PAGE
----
'Idol' charity drive raises $60 mil
EmptyThe "American Idol" charity shows raised more than $60 million and inspired tens of thousands of Americans to join global anti-poverty campaigns, organizers said Thursday.
Although some fans said the two-hour special failed to live up to its star-studded promise, the show of inspirational songs, skits and video clips of child poverty in Africa and the U.S. drew a 26.4 million television audience Wednesday.
Fox said the event had already raised $60 million in corporate and viewer donations, and more money was coming in. An updated total will be announced when "Idol" returns to its regular format next week.
The "Idol Gives Back" two-night special -- airing Tuesday and Wednesday -- was the first venture by a U.S. reality show into mass fund-raising. It cemented the credentials of what has grown from cheesy summer talent competition into a cultural phenomenon and the nation's most watched TV show.
The ONE Campaign to Make Poverty History, a coalition of dozens of nonprofit groups such as Oxfam and Save the Children, said more than 70,000 Americans joined the campaign after the show, which included an appeal by U2 frontman Bono.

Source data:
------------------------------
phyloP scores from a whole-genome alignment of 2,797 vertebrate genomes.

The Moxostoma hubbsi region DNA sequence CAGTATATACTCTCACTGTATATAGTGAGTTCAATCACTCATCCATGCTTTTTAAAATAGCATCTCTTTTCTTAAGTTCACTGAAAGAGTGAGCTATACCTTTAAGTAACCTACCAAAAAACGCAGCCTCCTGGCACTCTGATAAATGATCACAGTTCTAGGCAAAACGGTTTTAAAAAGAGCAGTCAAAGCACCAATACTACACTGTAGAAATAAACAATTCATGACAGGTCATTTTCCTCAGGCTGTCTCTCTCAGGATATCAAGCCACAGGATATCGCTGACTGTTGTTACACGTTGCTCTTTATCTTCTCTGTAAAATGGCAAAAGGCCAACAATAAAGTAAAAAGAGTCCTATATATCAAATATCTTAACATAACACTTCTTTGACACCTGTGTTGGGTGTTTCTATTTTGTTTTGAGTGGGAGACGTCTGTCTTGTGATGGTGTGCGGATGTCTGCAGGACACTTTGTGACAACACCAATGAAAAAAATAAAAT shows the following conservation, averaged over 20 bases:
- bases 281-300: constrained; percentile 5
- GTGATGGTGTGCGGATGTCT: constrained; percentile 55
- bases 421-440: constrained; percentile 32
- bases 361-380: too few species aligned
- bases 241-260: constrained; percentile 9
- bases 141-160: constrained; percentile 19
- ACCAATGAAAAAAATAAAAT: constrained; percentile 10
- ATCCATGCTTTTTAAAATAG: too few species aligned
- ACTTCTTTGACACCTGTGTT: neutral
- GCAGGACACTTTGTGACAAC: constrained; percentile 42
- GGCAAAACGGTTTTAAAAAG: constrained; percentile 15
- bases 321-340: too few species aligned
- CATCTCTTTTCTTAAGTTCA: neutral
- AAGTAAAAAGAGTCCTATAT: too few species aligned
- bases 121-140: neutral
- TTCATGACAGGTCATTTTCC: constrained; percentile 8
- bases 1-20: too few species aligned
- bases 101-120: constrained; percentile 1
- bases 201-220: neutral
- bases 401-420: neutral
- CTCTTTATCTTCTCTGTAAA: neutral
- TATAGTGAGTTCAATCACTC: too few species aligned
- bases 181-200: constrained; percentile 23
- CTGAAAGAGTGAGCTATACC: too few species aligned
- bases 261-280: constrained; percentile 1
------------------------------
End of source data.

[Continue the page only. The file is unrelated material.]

Save the Children said traffic had increased significantly on its Web site.
"They took a risk by using their show to raise issues of poverty and asking people to contribute, and that is a huge accomplishment," Mark Shriver, vice president of U.S. programs for Save the Children, told Reuters.
"The 'American Idol' format is hugely successful and they introduced starving, dying children in Africa and children struggling with poverty in the United States, and brought that to prime time television," Shriver said.
Fox donated $5 million, and presenter Ellen DeGeneres said she would contribute $100,000. A spokesman for normally acerbic British "Idol" judge Simon Cowell said he had made a "significant six-figure donation."
But some viewers expressed concern about silence over early pledges that the show's main corporate sponsors would match each vote cast by viewers with donations. A record 70 million votes were cast by text or telephone.
"The details we've gotten have been vague and sketchy, " wrote a blogger on TVsquad.com.
Sponsors Coca-Cola and Ford declined Thursday to say how much they had donated, citing business confidentiality. Ford said its contribution was tied to Internet downloads of its "Idol" music videos. AT&T could not be reached for comment.
Others complained that too many stars appeared only in brief video segments and some failed to turn up at all.
"Speaking of missing celebrities, wasn't Gwen Stefani, Pink and Michael Buble supposed to be there? Why did they promise so much, yet deliver so little?" asked Damien666, a blogger on the official "American Idol" Web site.
Fox said Thursday that some of the talent had to pull out and prerecorded pieces by others had been cut for reasons of time and would be shown later in the season.